Ted Baer's Bicycle Wheel Windmill




I'm a retired (32 years) community college instructor in Digital Media. I'm an aspiring artist in...

Ted Baer has created a series of small windmills designed for third world use over a period of three decades. This first in the series has evolved in simplicity and power. The aluminum vanes are constructed from a building flashing roll utilizing the pre-existing bend of the roll in construction. Two 16 " sections are riveted together to make one vane. The vanes clip on the spokes of the bicycle wheel using a "bent nail" and a bend in the vane. Detailed pictures will be provided shortly. The generator is a surplus permanent magnet motor and the uv resistant endless belting is purchased to length from online sources.

Output is a respectable 2 amps at 12 mph (18-20 volts) providing a cost effective alternative to a solar photovoltaic panels (if wind is available). The total cost of the windmill was less than $80 purchasing most items new (off-the-shelf). The two most expensive items were the permanent magnet motor (around $30) and the uv resistant round belting typically used in food processing plants to drive conveyors ($3 to $5 per foot).

The windmill does have a tail (see new photo). The frame is made from PVC pipe. It is important to use only a 24 to 27 inch rear solid axle bicycle wheel. The wheel is mounted to a PVC end cap via a hole drilled in the middle of the end cap.

The generator is a 24 volt DC permanent magnet motor. This one was surplus and used in old main frame disk drive units. DC permanent magnet motors are available through Internet surplus resources, but getting scarce. Here is a link that gives you more detail on sources and the types to look for: http://www.otherpower.com/otherpower_experiments_tapedrivemotors.html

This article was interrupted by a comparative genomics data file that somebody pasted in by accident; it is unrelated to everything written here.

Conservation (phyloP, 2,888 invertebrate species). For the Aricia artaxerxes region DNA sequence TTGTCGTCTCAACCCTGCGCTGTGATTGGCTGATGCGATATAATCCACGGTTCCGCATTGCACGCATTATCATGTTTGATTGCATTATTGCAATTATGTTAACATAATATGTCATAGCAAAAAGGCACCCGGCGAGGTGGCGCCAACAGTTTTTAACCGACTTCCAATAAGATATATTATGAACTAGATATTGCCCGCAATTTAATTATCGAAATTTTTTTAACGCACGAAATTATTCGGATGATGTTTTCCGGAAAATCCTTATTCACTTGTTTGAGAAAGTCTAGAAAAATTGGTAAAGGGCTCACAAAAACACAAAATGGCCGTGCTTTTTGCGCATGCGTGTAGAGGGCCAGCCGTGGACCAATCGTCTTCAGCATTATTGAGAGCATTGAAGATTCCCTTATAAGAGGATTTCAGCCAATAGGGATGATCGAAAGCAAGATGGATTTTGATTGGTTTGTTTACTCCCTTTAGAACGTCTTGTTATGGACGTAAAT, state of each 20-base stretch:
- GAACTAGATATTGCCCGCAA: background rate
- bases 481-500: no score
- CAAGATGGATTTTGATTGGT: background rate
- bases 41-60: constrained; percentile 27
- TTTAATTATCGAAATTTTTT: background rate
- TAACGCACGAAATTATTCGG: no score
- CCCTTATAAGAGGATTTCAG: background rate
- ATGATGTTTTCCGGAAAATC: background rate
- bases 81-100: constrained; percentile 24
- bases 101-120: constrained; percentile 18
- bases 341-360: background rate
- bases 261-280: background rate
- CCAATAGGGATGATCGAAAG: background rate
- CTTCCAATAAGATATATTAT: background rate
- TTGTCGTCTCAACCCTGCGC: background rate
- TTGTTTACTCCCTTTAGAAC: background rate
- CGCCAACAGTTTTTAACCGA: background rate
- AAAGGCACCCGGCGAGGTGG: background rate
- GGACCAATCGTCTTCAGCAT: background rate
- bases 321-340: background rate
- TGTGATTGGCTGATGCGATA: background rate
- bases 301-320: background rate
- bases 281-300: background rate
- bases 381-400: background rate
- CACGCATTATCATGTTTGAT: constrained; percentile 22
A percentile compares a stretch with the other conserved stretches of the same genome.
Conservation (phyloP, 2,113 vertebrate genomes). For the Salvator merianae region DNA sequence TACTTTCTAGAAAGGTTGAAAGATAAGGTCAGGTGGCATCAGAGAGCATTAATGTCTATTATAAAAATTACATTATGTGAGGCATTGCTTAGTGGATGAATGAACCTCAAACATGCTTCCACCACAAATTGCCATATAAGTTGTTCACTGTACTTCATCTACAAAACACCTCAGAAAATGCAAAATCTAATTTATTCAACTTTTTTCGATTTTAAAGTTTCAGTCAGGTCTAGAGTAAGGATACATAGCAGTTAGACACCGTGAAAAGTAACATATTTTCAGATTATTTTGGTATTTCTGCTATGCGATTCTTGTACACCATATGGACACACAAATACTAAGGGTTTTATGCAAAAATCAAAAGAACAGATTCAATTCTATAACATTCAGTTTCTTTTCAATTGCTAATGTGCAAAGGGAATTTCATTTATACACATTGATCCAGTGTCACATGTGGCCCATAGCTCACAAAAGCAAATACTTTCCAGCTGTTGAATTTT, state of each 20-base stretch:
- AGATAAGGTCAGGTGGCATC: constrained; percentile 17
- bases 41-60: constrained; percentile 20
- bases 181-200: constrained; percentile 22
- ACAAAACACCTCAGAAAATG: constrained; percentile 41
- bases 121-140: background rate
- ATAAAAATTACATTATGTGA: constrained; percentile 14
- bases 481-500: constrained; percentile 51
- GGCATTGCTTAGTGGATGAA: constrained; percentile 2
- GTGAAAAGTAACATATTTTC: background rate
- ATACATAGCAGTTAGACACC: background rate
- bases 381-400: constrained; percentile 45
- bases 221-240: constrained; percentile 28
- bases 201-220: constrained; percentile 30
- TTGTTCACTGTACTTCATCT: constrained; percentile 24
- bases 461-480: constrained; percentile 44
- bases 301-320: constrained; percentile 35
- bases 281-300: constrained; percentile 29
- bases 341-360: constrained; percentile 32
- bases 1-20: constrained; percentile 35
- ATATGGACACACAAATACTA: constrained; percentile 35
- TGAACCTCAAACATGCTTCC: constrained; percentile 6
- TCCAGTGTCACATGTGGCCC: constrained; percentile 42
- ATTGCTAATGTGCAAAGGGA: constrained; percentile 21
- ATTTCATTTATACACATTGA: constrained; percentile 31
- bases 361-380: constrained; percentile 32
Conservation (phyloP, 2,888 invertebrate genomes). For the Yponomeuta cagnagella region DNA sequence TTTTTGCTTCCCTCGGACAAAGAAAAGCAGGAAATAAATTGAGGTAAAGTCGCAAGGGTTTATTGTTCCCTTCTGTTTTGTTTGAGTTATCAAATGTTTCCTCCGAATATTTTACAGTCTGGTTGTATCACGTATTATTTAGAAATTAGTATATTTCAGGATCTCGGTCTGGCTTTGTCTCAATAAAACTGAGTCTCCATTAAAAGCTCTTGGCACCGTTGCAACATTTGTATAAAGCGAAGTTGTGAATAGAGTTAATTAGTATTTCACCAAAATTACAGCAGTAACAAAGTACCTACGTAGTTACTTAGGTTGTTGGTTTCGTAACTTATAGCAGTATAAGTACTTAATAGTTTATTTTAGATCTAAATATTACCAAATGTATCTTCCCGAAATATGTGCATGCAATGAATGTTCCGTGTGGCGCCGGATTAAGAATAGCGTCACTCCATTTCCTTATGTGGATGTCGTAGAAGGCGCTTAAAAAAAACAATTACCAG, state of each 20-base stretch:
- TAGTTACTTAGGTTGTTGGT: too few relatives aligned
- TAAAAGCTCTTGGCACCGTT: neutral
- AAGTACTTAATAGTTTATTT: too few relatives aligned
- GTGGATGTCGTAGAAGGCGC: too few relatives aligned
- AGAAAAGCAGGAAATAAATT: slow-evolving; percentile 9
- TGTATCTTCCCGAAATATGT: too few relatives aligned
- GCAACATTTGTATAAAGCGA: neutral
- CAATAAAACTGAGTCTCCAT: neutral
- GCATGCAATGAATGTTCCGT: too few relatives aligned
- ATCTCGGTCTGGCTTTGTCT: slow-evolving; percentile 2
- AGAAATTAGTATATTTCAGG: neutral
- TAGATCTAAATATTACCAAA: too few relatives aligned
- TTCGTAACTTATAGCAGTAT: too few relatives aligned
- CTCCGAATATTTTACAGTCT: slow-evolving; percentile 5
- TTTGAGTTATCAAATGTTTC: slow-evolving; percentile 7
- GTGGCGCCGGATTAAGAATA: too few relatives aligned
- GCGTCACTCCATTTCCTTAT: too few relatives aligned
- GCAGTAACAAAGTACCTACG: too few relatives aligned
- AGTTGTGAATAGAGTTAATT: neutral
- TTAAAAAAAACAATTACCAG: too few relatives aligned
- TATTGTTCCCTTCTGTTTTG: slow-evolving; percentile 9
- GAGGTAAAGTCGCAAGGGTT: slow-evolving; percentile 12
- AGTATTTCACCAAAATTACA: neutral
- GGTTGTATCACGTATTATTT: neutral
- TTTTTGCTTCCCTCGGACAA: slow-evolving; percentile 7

The generator is mounted using a simple L bracket. Should be sturdy (not the typical shelf bracket) and both the motor and the bracket are secured with radiator hose clamps.

The windmill pole is electrical conduit that 1.5 inch PVC slides over. A short segment of PVC pipe is screwed into the metal conduit to create a bearing that the windmill pivots on (PVC to PVC).

The tail has to be counterweighted to balance the unit. Ted used a bunch of pennies and got it balanced perfectly. What else are they good for? :-)

I'm adding a couple of new pictures. Sorry we don't have more detailed steps with pictures. This was done some time ago.

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Step 1: Testing

The test rig is a Windstar van with top rack and platform. The tripod is a roof TV antenna mount. Windspeed, volts and amps are taken and recorded with a digital camera. Video clips will be provided shortly.

Step 2: Vane Attachment

The vanes attach by folding the aluminum flashing over one spoke and hooking a bent nail around a second spoke, The bent nail is inserted through a drilled hole in the vane.

Step 3: Blade Attachment Detail

This shows how the blade is attached. The bend is made by hand, simply bending the aluminum flashing over a metal rod about 1/8th inch in diameter. The metal flashing we used (years ago) was thicker than currently available. You will have to laminate (rivet or use two-sided tape) two thicknesses together to obtain a blade that is stiff enough. But you can also make blades out of wood (1/8 inch plywood or door skins) or plastic.